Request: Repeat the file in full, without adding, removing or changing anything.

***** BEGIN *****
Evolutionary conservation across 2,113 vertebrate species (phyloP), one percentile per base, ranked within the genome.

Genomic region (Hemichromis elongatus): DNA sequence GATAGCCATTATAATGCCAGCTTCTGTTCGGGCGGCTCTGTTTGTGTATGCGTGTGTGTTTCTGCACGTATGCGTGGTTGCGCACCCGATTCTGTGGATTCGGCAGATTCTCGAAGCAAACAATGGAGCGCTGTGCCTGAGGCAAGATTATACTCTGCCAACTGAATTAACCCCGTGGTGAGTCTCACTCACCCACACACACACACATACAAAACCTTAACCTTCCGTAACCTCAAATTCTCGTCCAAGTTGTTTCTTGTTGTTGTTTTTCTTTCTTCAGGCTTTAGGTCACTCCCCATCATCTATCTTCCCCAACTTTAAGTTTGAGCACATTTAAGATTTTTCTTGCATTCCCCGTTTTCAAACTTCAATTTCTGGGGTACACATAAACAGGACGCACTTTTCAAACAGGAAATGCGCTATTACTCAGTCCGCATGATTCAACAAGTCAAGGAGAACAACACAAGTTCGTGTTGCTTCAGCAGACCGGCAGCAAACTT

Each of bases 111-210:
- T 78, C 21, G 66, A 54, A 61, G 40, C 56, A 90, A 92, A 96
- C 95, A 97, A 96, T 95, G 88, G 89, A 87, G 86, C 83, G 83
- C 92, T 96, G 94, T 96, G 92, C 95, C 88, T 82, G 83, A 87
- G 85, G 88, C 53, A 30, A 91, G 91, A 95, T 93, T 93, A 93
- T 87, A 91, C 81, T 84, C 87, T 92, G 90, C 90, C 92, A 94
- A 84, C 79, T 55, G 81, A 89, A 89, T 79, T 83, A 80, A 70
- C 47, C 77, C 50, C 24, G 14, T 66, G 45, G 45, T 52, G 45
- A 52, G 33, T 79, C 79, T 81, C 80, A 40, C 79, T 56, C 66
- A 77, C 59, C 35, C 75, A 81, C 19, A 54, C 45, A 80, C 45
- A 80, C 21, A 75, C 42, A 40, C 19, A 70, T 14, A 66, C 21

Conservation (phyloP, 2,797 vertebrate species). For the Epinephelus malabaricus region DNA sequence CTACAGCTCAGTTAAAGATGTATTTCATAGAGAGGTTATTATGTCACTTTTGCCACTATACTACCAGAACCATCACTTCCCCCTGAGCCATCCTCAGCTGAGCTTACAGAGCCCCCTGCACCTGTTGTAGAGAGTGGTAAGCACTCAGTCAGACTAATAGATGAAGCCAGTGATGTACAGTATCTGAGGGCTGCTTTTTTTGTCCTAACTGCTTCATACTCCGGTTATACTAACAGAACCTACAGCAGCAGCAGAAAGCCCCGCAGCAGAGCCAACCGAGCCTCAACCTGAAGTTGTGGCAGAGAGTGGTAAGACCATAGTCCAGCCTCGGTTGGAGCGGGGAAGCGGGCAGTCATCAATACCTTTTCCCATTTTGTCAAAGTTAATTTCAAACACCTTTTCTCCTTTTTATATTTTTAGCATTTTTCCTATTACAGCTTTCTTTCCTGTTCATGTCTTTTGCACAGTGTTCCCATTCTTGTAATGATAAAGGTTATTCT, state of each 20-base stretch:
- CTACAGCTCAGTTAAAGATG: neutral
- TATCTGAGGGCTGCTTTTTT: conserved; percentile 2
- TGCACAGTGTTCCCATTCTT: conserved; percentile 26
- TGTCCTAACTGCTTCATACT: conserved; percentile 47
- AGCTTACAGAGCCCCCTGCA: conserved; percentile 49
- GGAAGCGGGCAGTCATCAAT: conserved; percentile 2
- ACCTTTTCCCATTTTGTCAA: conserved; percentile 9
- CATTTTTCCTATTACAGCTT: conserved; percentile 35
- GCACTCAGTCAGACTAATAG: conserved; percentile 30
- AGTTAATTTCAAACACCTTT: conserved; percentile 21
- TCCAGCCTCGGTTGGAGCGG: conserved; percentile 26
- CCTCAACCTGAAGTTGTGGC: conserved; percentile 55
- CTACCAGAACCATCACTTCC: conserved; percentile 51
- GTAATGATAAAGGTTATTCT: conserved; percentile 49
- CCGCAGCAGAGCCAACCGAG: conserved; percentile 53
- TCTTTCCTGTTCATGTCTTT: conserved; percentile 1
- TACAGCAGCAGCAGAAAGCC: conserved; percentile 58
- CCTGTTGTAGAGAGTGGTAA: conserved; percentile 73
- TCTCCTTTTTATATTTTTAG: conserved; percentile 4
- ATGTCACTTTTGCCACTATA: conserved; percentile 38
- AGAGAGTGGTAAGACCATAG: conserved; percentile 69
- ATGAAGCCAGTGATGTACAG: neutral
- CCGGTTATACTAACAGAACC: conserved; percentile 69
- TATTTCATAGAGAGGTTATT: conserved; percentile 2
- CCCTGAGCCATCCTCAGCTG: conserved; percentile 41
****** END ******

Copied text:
Evolutionary conservation across 2,113 vertebrate species (phyloP), one percentile per base, ranked within the genome.

Genomic region (Hemichromis elongatus): DNA sequence GATAGCCATTATAATGCCAGCTTCTGTTCGGGCGGCTCTGTTTGTGTATGCGTGTGTGTTTCTGCACGTATGCGTGGTTGCGCACCCGATTCTGTGGATTCGGCAGATTCTCGAAGCAAACAATGGAGCGCTGTGCCTGAGGCAAGATTATACTCTGCCAACTGAATTAACCCCGTGGTGAGTCTCACTCACCCACACACACACACATACAAAACCTTAACCTTCCGTAACCTCAAATTCTCGTCCAAGTTGTTTCTTGTTGTTGTTTTTCTTTCTTCAGGCTTTAGGTCACTCCCCATCATCTATCTTCCCCAACTTTAAGTTTGAGCACATTTAAGATTTTTCTTGCATTCCCCGTTTTCAAACTTCAATTTCTGGGGTACACATAAACAGGACGCACTTTTCAAACAGGAAATGCGCTATTACTCAGTCCGCATGATTCAACAAGTCAAGGAGAACAACACAAGTTCGTGTTGCTTCAGCAGACCGGCAGCAAACTT

Each of bases 111-210:
- T 78, C 21, G 66, A 54, A 61, G 40, C 56, A 90, A 92, A 96
- C 95, A 97, A 96, T 95, G 88, G 89, A 87, G 86, C 83, G 83
- C 92, T 96, G 94, T 96, G 92, C 95, C 88, T 82, G 83, A 87
- G 85, G 88, C 53, A 30, A 91, G 91, A 95, T 93, T 93, A 93
- T 87, A 91, C 81, T 84, C 87, T 92, G 90, C 90, C 92, A 94
- A 84, C 79, T 55, G 81, A 89, A 89, T 79, T 83, A 80, A 70
- C 47, C 77, C 50, C 24, G 14, T 66, G 45, G 45, T 52, G 45
- A 52, G 33, T 79, C 79, T 81, C 80, A 40, C 79, T 56, C 66
- A 77, C 59, C 35, C 75, A 81, C 19, A 54, C 45, A 80, C 45
- A 80, C 21, A 75, C 42, A 40, C 19, A 70, T 14, A 66, C 21

Conservation (phyloP, 2,797 vertebrate species). For the Epinephelus malabaricus region DNA sequence CTACAGCTCAGTTAAAGATGTATTTCATAGAGAGGTTATTATGTCACTTTTGCCACTATACTACCAGAACCATCACTTCCCCCTGAGCCATCCTCAGCTGAGCTTACAGAGCCCCCTGCACCTGTTGTAGAGAGTGGTAAGCACTCAGTCAGACTAATAGATGAAGCCAGTGATGTACAGTATCTGAGGGCTGCTTTTTTTGTCCTAACTGCTTCATACTCCGGTTATACTAACAGAACCTACAGCAGCAGCAGAAAGCCCCGCAGCAGAGCCAACCGAGCCTCAACCTGAAGTTGTGGCAGAGAGTGGTAAGACCATAGTCCAGCCTCGGTTGGAGCGGGGAAGCGGGCAGTCATCAATACCTTTTCCCATTTTGTCAAAGTTAATTTCAAACACCTTTTCTCCTTTTTATATTTTTAGCATTTTTCCTATTACAGCTTTCTTTCCTGTTCATGTCTTTTGCACAGTGTTCCCATTCTTGTAATGATAAAGGTTATTCT, state of each 20-base stretch:
- CTACAGCTCAGTTAAAGATG: neutral
- TATCTGAGGGCTGCTTTTTT: conserved; percentile 2
- TGCACAGTGTTCCCATTCTT: conserved; percentile 26
- TGTCCTAACTGCTTCATACT: conserved; percentile 47
- AGCTTACAGAGCCCCCTGCA: conserved; percentile 49
- GGAAGCGGGCAGTCATCAAT: conserved; percentile 2
- ACCTTTTCCCATTTTGTCAA: conserved; percentile 9
- CATTTTTCCTATTACAGCTT: conserved; percentile 35
- GCACTCAGTCAGACTAATAG: conserved; percentile 30
- AGTTAATTTCAAACACCTTT: conserved; percentile 21
- TCCAGCCTCGGTTGGAGCGG: conserved; percentile 26
- CCTCAACCTGAAGTTGTGGC: conserved; percentile 55
- CTACCAGAACCATCACTTCC: conserved; percentile 51
- GTAATGATAAAGGTTATTCT: conserved; percentile 49
- CCGCAGCAGAGCCAACCGAG: conserved; percentile 53
- TCTTTCCTGTTCATGTCTTT: conserved; percentile 1
- TACAGCAGCAGCAGAAAGCC: conserved; percentile 58
- CCTGTTGTAGAGAGTGGTAA: conserved; percentile 73
- TCTCCTTTTTATATTTTTAG: conserved; percentile 4
- ATGTCACTTTTGCCACTATA: conserved; percentile 38
- AGAGAGTGGTAAGACCATAG: conserved; percentile 69
- ATGAAGCCAGTGATGTACAG: neutral
- CCGGTTATACTAACAGAACC: conserved; percentile 69
- TATTTCATAGAGAGGTTATT: conserved; percentile 2
- CCCTGAGCCATCCTCAGCTG: conserved; percentile 41